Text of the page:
3. 30m. Climb straight up a wide steepening groove to below a roof, step right on ledges to climb a shallow groove for 4m then step right again and climb another easier angled groove to the top.


Tim Miller, Never Never Land, Eastern Ramparts, Beinn Eighe
Myself seconding pitch 2 of Never Never Land. Photographer Callum Johnson

That evening we drove round to Beinn Eighe with the van heaters on full blast in an attempt to dry the kit as best as possible. We walked in the next morning with an open mind to find The Far East wall out the question, but the Eastern Ramparts looking snowy. This wall is riddled with many cracks, grooves and corners, making route finding tricky, but potential for new lines high. We found a blank section in the guide book and off we went. Once again I got a fairly straightforward pitch, taking in a typical Beinn Eight corner with positive hooks and gear, before Callum was landed with the awkward second pitch. A few committing moves lead to a hard reach up and round a flake. I shouted up to him that a stein pull might do the trick and sure enough it allowed him get established on the flake before making a tenuous mantle off the stein and accessing more conventional and enjoyable cracks to the top. I finished up an easy pitch onto East Buttress.

Callum Leading pitch 2, the awkward flake looming above. Photographer Tim Miller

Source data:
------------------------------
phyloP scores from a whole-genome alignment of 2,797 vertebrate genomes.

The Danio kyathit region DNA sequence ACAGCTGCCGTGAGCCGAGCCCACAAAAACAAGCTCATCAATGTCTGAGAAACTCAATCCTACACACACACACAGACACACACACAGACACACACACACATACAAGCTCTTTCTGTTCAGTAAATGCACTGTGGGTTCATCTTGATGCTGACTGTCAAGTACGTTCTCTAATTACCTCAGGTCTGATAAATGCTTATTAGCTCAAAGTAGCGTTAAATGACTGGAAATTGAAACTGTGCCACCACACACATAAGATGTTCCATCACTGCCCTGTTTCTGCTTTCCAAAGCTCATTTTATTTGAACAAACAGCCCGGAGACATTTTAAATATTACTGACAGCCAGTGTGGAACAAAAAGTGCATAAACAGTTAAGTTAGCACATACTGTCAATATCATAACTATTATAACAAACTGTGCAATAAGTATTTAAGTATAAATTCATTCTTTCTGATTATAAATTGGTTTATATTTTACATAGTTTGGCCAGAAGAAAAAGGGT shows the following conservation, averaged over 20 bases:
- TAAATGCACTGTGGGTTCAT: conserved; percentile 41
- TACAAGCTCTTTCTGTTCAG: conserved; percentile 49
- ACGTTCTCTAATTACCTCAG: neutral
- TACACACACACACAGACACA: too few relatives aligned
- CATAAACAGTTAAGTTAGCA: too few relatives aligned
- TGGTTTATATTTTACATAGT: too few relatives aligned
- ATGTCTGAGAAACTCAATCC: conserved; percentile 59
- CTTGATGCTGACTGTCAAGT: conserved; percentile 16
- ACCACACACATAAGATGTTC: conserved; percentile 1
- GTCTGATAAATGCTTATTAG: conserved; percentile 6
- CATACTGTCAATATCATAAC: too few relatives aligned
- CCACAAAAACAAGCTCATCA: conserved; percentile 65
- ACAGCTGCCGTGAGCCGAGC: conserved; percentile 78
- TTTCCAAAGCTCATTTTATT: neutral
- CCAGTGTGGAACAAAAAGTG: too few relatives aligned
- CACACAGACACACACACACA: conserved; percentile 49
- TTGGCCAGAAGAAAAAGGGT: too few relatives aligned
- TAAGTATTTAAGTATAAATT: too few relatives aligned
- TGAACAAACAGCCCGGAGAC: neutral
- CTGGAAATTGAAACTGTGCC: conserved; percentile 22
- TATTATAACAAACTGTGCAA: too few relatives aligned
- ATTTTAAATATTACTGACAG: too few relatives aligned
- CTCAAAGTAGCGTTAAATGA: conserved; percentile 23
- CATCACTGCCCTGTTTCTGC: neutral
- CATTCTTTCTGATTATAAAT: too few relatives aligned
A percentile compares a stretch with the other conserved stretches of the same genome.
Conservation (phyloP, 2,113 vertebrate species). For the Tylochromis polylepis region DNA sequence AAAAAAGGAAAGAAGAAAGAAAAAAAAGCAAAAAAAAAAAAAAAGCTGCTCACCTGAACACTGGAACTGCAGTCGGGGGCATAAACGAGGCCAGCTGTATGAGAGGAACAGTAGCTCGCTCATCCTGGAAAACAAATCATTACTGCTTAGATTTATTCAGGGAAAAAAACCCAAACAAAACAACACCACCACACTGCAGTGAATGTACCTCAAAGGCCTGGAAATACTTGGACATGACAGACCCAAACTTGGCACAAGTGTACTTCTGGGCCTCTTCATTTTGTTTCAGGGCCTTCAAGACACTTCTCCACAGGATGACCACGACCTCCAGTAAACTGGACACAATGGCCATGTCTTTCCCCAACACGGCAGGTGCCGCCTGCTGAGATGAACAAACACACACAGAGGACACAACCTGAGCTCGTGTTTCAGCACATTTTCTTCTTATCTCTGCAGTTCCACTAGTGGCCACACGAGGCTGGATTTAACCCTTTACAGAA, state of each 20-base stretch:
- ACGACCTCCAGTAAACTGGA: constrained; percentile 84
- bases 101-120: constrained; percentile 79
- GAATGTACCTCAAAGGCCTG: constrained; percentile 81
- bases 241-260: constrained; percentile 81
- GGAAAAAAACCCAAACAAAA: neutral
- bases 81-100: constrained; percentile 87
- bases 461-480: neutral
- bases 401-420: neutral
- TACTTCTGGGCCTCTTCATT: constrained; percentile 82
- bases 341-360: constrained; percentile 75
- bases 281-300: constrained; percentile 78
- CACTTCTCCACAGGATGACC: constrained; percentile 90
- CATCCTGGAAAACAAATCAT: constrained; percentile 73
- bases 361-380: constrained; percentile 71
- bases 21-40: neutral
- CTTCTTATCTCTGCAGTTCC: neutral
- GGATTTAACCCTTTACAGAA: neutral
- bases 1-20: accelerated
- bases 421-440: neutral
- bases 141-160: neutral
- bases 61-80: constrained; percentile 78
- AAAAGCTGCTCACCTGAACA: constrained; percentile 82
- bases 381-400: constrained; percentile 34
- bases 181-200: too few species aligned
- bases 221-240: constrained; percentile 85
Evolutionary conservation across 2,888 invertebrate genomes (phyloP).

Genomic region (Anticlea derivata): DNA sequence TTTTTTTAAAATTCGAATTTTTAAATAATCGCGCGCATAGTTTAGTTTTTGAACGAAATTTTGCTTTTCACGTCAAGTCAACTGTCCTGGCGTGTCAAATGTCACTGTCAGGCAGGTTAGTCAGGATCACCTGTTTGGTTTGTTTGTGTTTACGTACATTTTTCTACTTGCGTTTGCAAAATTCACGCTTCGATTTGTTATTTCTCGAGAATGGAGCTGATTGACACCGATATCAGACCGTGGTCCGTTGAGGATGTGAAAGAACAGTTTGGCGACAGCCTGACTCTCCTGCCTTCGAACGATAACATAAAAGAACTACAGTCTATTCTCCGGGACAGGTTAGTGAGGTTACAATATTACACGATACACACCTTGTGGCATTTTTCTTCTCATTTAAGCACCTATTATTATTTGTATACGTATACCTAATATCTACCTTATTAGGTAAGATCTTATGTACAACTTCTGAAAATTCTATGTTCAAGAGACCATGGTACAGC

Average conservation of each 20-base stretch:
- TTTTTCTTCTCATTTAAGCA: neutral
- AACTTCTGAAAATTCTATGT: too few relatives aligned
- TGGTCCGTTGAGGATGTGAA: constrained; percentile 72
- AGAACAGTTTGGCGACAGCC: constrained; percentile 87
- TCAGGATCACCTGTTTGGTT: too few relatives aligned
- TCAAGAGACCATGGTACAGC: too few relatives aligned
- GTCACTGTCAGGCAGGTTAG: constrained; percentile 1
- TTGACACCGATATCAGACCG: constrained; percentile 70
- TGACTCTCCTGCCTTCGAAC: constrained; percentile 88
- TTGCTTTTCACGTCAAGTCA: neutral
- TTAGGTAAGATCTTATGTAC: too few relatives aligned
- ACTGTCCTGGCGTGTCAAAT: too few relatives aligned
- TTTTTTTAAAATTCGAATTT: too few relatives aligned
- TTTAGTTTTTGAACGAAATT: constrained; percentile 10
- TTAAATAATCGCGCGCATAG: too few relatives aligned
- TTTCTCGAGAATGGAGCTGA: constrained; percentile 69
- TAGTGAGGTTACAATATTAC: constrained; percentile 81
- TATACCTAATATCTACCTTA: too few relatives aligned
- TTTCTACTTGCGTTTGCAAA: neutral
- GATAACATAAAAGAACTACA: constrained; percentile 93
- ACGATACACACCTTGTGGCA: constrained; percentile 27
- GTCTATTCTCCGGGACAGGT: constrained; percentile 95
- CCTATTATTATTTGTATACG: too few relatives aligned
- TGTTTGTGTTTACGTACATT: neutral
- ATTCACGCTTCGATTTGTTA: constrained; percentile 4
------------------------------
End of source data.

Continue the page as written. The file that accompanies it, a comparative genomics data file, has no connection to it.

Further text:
Never Never Land VIII 8 ** 100m

Callum Johnson & Tim Miller 04/Dec/2020


Start roughly 8m right of Fairytale Groove, just left of a tricky step on the lower girdle ledge.

1. VI 7 45m. Climb up corners and ledges, taking in a superb 8m left facing corner. Trend slightly left onto the upper girdle ledge to belay below the centre of the white wall.

2. VIII 8 35m. Move right 4m to make committing moves into the base of a groove (at the right edge of the white wall) which leads up to a small roof with a prominent wide crack splitting its left hand side. Climb the crack strenuously around the roof. Continue up the wide crack then shallow groove, taking a line of twin cracks up a wall to a good ledge.

3. 20m. Climb the open book corner, and pull slightly right onto the crest of East Buttress.



The line of Never Never Land is marked in light blue and belay stances as dark blue crosses.



The next winter climbing operation involved teaming up with Jamie Skelton on another one of our siege missions. The objective was the summer E2 Metamorphosis, on Central Trident Buttress on Ben Nevis. From our research we thought that it hadn't received a winter ascent. By chance we bumped into Iain Small and Dave Macleoad on the approach, who were aiming for a brilliant looking corner on No.5 Gully Buttress. We found out Iain had climbed Metamorphosis via the Cranium start in 2009 with Gareth Hughs and had given it VIII 9. Not too disheartened we thought we would try the original summer line.


This turned into a bigger affair than we had bargained for: we only added one new pitch, but required 3 visits over the course of 4 days and seamed to totally consume us for that time.

Tim Miller, Metamorphosis, Central trident buttress, Ben Nevis
Myself doing battle with the first pitch of Metamorphosis. Photographer Jamie Skelton